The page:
Phishing resistance training for students is a business problem too – because one bad click could open a gateway for cybercriminals into business data and systems.
It’s back to school time for students around the globe. Considering the dismal state of cybersecurity education in US schools, many students aren’t aware of the potential dangers that they face from cybercrime like phishing. With a huge increase in IoT devices adding extra cybersecurity challenges when people work from home, cybersecurity awareness like phishing resistance training for students (through their parents) isn’t just a good way to keep kids safe online – it’s also a smart idea for keeping company data and systems safe from unforeseen dangers.
Everyone with an email account is a target for this year’s biggest cybersecurity threat: phishing. As kids continue with distance learning, that means that they’ll be using email more frequently. Most schools do not have sufficient email security to repel even a clumsy cyberattack, as a school system in Australia recently discovered. Cybercriminal know this, and they’ve been taking advantage of this opportunity by making more phishing attempts against schools to launch lucrative ransomware attacks
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Teaching parents and kids about phishing dangers won’t just protect them from danger, it will also protect companies from danger.
Consider this scenario:
- A parent is working from home connecting to cloud-based services every day.
- A child is distance learning and using cloud-based tools.
- The child opens their home network to compromise by falling for a phishing attack.
- The cybercriminals use that opening to penetrate security on other devices connected to that network – like the parent’s laptop.
- They’re able to breach security on the laptop, giving them access to what it’s connected to – the parent’s employer’s systems and data.
- The employer has a data breach, and no one is clear on exactly how it happened.
The warning goes on to detail potential mitigations against this scam, including using warning banners for all emails external to an organization, ensuring that all systems have the latest security updates, and maintaining up-to-date antivirus signatures and engines.
Consistently updated phishing resistance training for all of your staffers is the best way to prevent phishing from snagging your business in a data breach.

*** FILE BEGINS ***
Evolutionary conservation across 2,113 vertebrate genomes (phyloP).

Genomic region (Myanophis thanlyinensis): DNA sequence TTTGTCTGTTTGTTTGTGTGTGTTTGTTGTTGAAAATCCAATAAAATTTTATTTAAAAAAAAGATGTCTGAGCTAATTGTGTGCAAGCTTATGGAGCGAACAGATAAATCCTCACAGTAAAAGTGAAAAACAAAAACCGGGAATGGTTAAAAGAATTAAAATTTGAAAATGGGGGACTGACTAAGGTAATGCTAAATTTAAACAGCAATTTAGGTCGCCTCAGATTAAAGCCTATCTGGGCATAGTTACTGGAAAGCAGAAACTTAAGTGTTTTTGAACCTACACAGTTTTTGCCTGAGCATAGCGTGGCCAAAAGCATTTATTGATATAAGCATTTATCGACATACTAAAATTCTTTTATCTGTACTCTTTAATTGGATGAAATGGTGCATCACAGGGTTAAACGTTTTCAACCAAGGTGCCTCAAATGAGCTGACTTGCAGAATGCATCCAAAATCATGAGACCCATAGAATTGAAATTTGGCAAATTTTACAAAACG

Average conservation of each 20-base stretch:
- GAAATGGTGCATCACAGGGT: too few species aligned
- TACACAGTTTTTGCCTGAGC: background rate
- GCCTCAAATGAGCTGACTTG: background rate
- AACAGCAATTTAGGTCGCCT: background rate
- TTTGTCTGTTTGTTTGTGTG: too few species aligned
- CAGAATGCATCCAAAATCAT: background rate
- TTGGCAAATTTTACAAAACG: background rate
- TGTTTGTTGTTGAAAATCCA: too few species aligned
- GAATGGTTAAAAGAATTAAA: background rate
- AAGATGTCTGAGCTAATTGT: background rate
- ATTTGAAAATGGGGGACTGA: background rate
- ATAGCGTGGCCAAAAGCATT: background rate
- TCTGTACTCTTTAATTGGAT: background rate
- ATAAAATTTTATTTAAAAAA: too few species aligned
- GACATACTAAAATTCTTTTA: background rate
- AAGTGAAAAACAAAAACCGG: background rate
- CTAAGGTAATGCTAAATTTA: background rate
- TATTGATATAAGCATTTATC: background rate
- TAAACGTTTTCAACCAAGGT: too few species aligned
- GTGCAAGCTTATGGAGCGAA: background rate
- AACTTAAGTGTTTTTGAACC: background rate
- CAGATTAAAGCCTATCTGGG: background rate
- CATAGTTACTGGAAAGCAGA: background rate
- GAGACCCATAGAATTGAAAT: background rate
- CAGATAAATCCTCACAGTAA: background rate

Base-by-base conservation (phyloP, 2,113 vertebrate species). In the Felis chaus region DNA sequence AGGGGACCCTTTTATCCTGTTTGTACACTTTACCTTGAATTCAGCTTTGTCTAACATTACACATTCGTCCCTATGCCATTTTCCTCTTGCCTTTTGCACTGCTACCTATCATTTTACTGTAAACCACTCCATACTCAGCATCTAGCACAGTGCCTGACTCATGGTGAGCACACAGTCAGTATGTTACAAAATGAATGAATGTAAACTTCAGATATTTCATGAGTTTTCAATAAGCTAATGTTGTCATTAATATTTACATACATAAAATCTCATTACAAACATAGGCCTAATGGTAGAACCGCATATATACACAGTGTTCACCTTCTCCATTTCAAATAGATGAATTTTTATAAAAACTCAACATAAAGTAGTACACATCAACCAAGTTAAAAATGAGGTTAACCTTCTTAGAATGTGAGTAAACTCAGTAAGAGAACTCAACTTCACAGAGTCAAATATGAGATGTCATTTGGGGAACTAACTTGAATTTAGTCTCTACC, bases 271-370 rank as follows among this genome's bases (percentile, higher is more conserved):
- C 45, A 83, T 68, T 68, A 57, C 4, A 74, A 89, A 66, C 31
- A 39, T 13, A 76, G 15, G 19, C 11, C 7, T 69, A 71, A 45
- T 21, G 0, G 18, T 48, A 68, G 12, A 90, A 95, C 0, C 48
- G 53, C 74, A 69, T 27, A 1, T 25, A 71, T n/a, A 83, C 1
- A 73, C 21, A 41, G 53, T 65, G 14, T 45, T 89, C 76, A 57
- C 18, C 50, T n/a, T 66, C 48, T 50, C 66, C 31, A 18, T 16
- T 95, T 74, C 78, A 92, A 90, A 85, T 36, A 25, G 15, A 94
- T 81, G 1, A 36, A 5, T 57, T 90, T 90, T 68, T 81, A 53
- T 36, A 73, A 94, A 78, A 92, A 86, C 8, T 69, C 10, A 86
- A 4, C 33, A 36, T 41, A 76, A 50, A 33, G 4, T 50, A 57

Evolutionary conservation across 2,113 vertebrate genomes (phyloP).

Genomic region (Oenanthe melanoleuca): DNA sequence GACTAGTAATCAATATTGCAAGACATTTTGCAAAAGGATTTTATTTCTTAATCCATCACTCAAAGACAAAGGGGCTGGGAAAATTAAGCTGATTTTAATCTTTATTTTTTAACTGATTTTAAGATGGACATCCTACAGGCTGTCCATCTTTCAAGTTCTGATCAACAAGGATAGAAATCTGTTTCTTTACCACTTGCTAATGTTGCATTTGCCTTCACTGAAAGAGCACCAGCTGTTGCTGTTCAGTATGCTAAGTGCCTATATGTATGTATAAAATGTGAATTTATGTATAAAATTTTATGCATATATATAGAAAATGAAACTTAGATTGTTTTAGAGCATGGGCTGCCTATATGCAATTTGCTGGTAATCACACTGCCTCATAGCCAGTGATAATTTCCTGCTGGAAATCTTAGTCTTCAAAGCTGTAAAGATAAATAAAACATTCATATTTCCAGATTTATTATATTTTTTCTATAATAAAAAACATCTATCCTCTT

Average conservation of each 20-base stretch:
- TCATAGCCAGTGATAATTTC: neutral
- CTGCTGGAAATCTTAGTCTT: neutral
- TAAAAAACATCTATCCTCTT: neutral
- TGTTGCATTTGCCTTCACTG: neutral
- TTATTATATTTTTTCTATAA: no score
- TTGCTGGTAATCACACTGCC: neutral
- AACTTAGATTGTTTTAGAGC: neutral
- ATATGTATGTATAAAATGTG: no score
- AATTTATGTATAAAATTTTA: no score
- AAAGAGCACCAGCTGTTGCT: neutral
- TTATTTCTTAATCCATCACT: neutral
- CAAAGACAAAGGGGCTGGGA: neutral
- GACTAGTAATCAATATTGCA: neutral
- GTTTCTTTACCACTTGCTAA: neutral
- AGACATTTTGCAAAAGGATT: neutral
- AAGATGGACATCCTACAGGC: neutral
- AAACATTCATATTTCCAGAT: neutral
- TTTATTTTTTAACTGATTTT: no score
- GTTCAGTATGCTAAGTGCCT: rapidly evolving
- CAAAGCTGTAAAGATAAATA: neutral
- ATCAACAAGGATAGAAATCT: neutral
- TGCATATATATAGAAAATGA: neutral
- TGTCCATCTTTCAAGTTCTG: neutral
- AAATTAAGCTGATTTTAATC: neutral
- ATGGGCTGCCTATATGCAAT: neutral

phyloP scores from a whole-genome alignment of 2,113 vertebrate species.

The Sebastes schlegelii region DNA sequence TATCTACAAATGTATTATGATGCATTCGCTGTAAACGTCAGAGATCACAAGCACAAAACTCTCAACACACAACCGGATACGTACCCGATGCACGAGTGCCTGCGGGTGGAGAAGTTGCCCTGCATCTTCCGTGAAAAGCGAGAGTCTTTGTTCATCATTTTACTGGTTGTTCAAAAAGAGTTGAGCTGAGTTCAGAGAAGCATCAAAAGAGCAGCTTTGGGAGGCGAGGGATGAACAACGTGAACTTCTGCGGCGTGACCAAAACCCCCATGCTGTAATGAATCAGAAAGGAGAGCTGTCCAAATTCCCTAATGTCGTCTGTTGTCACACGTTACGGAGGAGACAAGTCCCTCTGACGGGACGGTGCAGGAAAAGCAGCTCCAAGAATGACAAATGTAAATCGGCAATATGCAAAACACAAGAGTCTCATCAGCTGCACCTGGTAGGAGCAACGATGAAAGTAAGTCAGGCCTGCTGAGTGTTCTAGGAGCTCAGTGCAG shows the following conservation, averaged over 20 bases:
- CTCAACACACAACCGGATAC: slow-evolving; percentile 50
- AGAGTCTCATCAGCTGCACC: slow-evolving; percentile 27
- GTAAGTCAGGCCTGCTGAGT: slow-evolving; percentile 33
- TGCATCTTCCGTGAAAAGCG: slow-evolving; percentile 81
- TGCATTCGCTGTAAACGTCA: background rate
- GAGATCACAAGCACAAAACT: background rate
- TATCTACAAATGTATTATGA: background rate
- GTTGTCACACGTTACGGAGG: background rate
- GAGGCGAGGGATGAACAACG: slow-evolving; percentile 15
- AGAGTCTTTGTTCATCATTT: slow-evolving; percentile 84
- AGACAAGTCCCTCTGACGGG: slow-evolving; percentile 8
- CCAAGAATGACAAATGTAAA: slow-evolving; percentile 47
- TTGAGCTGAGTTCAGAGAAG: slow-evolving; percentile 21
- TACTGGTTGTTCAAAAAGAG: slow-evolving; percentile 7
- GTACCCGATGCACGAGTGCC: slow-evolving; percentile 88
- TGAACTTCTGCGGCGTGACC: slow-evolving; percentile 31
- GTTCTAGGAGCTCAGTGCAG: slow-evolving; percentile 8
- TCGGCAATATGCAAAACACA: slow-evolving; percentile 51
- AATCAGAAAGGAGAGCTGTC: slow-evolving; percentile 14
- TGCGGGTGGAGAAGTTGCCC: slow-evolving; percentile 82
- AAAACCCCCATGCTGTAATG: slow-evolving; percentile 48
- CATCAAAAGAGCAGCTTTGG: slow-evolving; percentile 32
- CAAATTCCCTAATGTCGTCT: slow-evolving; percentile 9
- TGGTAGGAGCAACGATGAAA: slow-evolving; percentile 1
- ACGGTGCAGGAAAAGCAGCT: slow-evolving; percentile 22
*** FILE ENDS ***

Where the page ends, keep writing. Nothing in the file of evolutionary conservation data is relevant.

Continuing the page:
BullPhish ID Boosts Phishing Resistance Fast
By updating and upgrading phishing resistance training for your staff, you’re also raising their awareness of overall cybersecurity. While company training won’t directly help children learn to spot and avoid phishing attempts, it will create greater security awareness in adults that they’re likely to share, because everyone wants to keep their children safe.
BullPhish ID is an ideal solution for both in-office and remote training. Up-to-date information and training around the latest phishing threats is presented in bite-sized pieces with memorable animated video, to help increase retention and understanding.
- It’s simple to set up, fast to deploy, and easy to run.
- Training raises your staff’s overall cybersecurity awareness, making them more alert to other potential phishing threats, like SMS text and chat phishing attempts.
- Over 80 plug-and-play phishing resistance training kits are available, with 4 new kits added each month including COVID-19 threats.
- Engaging animated video delivers effective training in bite-sized pieces for improved retention in 8 languages.
- Online testing quickly determines who needs more training and enabling you to adjust training groups accordingly.
Boosting a company’s phishing resistance and security awareness training is extremely effective – cybersecurity safety training can reduce incidents by up to 70%. And it doesn’t just have benefits for staffers in the office – it also keeps companies safe when staffers are working from home. Plus, by raising overall security awareness, you’re also giving your staffers important safety information that they can share with their children to help keep everyone safe from cybercrime.